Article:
| The National Republican Congressional Committee on Wednesday will launch the Patriot Program, a tough-love incumbent protection effort designed to assist freshmen and a few longer-serving lawmakers expected to face difficult paths to reelection.
Under the program, which Republicans implemented during the last election season, only members who agree to meet a series of rigorous campaign benchmarks will be eligible for financial backing from the NRCC.
This year’s effort will focus heavily on the 87-member freshman class. Of the program’s 10 initial inductees, seven — Reps. Sean Duffy of Wisconsin, Allen West of Florida, Lou Barletta and Patrick Meehan of Pennsylvania, Frank Guinta of New Hampshire, Joe Heck of Nevada and Francisco Canseco of Texas — are first-termers. Two — Reps. Mike Fitzpatrick of Pennsylvania and Charlie Bass of New Hampshire — have returned to the House after losing their seats in previous years.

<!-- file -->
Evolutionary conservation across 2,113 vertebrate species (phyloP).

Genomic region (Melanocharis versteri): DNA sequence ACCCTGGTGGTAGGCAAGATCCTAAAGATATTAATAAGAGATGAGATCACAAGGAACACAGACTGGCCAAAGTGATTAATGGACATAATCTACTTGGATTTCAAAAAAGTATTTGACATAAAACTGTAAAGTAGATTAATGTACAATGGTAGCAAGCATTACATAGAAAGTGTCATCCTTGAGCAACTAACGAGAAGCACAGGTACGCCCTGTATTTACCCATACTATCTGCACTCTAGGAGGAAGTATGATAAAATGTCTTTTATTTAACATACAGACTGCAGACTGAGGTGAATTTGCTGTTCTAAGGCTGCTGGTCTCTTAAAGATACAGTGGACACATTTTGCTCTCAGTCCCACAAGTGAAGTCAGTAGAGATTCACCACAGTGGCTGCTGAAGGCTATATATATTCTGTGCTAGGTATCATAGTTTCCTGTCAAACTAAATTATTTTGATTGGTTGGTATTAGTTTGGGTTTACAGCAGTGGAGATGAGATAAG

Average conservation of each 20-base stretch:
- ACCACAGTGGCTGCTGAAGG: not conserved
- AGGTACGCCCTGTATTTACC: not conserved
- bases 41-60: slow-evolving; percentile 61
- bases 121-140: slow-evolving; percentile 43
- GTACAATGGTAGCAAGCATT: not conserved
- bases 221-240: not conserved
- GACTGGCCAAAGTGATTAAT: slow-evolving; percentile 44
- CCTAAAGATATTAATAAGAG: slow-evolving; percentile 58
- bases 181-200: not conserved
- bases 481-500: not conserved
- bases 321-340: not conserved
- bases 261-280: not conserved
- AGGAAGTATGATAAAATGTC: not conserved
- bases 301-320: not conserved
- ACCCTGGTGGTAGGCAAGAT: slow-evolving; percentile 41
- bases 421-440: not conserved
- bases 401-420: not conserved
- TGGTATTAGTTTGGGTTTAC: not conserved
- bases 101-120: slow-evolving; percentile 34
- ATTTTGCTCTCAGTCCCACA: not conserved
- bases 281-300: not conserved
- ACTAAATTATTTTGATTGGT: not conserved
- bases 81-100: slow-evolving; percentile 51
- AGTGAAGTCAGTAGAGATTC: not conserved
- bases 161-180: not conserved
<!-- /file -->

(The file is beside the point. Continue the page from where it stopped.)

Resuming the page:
The plan includes one veteran — Rep. Tom Latham, a close ally of Speaker John Boehner who decided to run against Rep. Leonard Boswell after his central Iowa seat was merged with that of tea-party-aligned GOP Rep. Steve King in redistricting.
All Patriot Program members represent districts that President Barack Obama carried in 2008, making them all but certain to be at the top of the Democratic target list in 2012.